Preparing for a local Seedy Saturday today has me thinking about my journey as a gardener. On reflection, I realize that I am entering my 27th year of growing veggies, herbs and flowers. Wow. 27 years!
Growing in downtown Kitchener, then growing in small-town Wiarton paved the way to growing on our rural property and finally growing for market. I guess I might have a little to share with budding enthusiasts, after all.
Want a Successful New Garden?
1. Start Small
It is totally normal to be super enthused to start your new garden. Most garden burn-out occurs in mid-season when the weeds have overtaken the soil and garden work turns into a sweaty, sun burned, horse-fly biting war. Don’t buy the line that there is a “lazy gardening” style of gardening that actually is successful. Growing and tending a garden is WORK. If you don’t have a lot of extra time to throw at your new project, starting with a smaller area is a wise move. You can always expand as you gain skill. You can grow a surprising amount in a small space. I recommend two classics on the subject Square Foot Gardening by Mel Bartholomew and How to Grow More Vegetables John Jeavons for more details.
2. Grow what you like to use
Choose plants that get your attention, whether by stimulating your appetite, your nose or your eyes.
Stick to growing veggies and herbs you think are delicious and actually like to eat. Grow flowers that smell wonderful and make you smile. When you are engaged with your garden, you will have more success. Because, remember that it is going to be work. You should get a nice reward for all your efforts.
3. Feed the soil, not the plants
So much new science is coming out on the importance of soil health as it relates to nutrition and carbon sequestration. I can’t do it justice here, but will provide some (non-affiliate) links for more reading: Bionutrient Food Association Soil Food Web Grow Your Own Nutrition
Let’s just agree that soil is not dirt. Soil is a living ecosystem of fungi, bacteria and other characters, that functions best with lots of diversity. Synthetic fertilizers and pesticides kill off that life in the soil, leaving it out of balance. Without all the necessary diversity, soil minerals are inaccessible to plants, and to you. Your growing practices will directly affect the nutrition in your plants. Steer away from the Miracle-Gro box and look into compost, mineral powders, fish emulsion, kelp and other more natural products.
4. Be proactive about pests
Even though your new garden may take a while to get noticed by random munchers, you should take action to protect your plants. First of all, think about a fence to keep out the larger critters. Rabbits, deer, groundhogs, dogs and cats (and sadly, humans) can quickly destroy your garden in one visit.
Smaller pests can be kept away from your plants with a variety of physical barriers. Many creeping insects can be deterred by barriers of diatomaceous earth powder, ash or sand. Poly fabric and insect netting can be draped directly over garden plants or over hoops installed to support the fabric. It is especially important to protect members of the broccoli family (including kale, bok choi, arugula, cabbage and a number of asian greens) in this region of the world where flea beetles and cabbage moth caterpillars are abundant.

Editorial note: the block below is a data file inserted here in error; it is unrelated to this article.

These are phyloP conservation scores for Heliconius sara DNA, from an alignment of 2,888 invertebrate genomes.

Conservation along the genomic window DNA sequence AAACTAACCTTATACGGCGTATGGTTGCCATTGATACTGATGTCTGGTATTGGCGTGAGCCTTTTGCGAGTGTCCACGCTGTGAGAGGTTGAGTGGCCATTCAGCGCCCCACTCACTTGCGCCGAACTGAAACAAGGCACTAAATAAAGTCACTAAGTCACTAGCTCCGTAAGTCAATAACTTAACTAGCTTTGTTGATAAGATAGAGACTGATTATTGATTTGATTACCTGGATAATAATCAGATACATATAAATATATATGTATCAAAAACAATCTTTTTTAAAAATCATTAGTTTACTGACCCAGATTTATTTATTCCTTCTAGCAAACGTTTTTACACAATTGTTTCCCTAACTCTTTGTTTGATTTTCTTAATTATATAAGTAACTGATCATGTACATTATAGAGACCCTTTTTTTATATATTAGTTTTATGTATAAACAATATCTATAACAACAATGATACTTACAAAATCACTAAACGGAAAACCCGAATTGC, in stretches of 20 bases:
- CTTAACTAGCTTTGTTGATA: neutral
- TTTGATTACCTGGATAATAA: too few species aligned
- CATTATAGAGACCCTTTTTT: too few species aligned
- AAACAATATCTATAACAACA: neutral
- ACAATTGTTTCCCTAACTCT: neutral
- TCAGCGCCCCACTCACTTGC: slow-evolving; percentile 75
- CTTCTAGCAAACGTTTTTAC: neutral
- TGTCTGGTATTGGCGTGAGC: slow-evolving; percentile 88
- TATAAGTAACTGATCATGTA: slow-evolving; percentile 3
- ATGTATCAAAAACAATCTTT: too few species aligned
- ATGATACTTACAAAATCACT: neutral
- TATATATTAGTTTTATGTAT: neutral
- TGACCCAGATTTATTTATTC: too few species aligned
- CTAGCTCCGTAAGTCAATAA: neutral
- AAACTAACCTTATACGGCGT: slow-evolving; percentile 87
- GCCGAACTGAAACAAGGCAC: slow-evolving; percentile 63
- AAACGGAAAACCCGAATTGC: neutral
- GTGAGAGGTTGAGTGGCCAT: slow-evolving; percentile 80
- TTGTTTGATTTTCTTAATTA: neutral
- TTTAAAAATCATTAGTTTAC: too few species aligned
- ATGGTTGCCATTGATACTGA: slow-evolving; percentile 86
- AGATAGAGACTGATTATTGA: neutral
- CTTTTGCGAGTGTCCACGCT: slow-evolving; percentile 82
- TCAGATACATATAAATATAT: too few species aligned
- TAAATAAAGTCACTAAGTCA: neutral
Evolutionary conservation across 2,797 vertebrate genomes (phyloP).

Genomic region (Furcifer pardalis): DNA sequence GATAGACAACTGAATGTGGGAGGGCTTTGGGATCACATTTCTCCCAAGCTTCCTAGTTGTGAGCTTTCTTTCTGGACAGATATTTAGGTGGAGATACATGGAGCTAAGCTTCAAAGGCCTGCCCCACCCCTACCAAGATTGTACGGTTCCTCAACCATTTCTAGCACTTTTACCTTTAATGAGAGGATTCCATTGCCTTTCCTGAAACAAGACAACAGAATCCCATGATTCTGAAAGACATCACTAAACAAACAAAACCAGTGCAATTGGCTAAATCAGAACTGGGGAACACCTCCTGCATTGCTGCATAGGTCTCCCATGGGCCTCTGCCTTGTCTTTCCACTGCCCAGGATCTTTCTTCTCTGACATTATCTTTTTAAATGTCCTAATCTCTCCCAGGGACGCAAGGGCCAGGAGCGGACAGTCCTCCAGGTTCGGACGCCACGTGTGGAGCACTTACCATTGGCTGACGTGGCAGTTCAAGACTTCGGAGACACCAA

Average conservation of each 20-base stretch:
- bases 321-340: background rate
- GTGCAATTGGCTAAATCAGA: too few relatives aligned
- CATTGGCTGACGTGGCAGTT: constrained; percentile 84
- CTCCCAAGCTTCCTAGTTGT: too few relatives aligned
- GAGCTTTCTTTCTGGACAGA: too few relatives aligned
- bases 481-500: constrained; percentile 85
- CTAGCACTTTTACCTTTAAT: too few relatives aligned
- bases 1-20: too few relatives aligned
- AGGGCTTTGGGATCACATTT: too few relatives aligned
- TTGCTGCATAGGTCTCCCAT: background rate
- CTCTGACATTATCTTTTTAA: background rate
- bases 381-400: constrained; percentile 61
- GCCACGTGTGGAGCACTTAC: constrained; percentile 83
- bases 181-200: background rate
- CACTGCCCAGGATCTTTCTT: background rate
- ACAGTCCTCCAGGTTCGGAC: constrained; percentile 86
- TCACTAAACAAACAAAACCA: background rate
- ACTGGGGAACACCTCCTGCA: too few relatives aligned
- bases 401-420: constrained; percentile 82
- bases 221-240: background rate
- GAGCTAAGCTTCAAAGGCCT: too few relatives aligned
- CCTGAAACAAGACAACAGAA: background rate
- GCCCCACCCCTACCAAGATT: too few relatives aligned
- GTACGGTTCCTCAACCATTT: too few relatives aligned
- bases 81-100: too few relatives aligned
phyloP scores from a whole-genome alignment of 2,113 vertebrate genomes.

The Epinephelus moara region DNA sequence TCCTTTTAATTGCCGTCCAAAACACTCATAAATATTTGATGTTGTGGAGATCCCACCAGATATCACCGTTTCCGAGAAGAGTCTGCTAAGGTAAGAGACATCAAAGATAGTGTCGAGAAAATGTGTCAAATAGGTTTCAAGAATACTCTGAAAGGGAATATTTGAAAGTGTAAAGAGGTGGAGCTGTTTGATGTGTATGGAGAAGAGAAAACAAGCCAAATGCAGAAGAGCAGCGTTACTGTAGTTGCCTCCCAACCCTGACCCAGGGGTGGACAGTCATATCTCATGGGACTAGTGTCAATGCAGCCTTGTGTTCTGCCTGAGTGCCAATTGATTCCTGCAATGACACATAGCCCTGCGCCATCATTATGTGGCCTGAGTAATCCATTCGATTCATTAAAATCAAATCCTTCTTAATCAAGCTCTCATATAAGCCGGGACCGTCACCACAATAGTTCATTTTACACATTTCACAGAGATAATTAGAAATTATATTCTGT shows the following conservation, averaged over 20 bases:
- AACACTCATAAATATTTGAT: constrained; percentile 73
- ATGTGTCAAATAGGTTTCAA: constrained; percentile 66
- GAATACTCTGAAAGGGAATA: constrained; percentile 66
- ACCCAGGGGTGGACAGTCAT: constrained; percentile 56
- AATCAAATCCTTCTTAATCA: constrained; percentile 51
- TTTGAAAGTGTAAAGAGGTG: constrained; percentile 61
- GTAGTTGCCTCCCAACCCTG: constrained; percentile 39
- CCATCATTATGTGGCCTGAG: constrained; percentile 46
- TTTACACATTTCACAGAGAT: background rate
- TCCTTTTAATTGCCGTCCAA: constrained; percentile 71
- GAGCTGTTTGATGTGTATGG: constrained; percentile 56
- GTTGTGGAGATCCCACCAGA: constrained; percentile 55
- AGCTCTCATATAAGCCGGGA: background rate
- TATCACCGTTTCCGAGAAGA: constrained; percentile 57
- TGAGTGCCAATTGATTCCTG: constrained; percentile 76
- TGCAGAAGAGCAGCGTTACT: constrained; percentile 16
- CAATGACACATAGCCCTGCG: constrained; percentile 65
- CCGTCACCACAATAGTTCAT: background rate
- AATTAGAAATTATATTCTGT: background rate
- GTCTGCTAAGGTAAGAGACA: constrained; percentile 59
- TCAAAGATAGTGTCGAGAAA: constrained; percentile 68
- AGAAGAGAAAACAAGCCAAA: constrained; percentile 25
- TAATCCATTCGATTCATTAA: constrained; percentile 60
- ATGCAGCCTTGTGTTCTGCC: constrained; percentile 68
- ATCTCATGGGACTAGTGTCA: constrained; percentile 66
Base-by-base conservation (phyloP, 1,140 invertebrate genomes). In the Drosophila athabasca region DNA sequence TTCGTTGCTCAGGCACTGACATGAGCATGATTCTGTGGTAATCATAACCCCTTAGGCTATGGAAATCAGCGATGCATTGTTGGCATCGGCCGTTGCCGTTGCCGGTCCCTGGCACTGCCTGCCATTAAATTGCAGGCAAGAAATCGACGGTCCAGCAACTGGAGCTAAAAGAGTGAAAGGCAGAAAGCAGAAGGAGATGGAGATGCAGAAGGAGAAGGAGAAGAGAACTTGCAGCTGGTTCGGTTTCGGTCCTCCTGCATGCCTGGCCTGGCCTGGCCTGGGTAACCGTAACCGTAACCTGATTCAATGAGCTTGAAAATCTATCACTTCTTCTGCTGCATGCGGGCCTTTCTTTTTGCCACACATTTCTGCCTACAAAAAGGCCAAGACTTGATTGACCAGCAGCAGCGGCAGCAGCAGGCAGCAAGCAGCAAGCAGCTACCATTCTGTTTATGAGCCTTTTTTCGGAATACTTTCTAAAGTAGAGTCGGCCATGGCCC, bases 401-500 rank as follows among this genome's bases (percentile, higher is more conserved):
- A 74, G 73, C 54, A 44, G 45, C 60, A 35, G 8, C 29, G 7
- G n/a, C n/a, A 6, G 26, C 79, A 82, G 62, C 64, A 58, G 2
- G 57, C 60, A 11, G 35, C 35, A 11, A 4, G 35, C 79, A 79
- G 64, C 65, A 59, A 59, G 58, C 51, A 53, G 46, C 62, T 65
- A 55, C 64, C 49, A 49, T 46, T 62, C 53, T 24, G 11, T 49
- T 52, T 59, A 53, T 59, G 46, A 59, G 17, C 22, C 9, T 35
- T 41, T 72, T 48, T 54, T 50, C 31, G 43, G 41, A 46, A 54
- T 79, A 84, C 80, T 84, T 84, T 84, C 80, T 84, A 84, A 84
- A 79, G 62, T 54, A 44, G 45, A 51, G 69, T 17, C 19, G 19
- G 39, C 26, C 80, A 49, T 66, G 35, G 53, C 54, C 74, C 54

Get your supplies on hand BEFORE you see a problem.
5. Spend cash to improve your experience.
When I first started gardening, I wanted to do everything on the cheap. I’m still a very frugal person, but I have learned that spending money on the right things can make a world of difference in how you enjoy your gardening experience. Things I am now willing to spend extra on:
Get the best quality you can. Buy from seed companies that trial the vegetables they sell. Don’t forget to choose vegetable varieties that list “great taste” as one of their attributes. You don’t want to go to the trouble of growing your own veg, then end up with just meh flavour. You can get that at the grocery store. For more on the inside scoop on seeds and seed companies, I highly recommend Gardening When It Counts by Steve Solomon.
Irrigation kits of all sizes are now available. To me, hauling water is fun for about the first month of spring. Then it eats up a lot of valuable time that could be spent in other parts of the garden. Or life outside the garden. Automating this task, to even one area is a huge time saver. We wrote about our experience putting irrigation in our hoop house here.
Organic soil amendments
Get (or make) the best quality compost you can get your hands on. Seek out excellent organic fertilizers and minerals to feed that soil life. As stated above, you are what you eat. And you are what you eat eats.
This year we will be experimenting with the Johnson-Su composting bioreactor to create more microbially active and fungal dominant compost. It sounds very high tech, but I assure you, it is not. More on this system can be found here.
Well there’s a quick list that Mr. Google will like. It just scratches the surface (no mention of tools, mulch, or gardening gloves!) but I hope this has helped any newbie gardeners out there. And you seasoned gardening folks, what would you recommend from your experiences?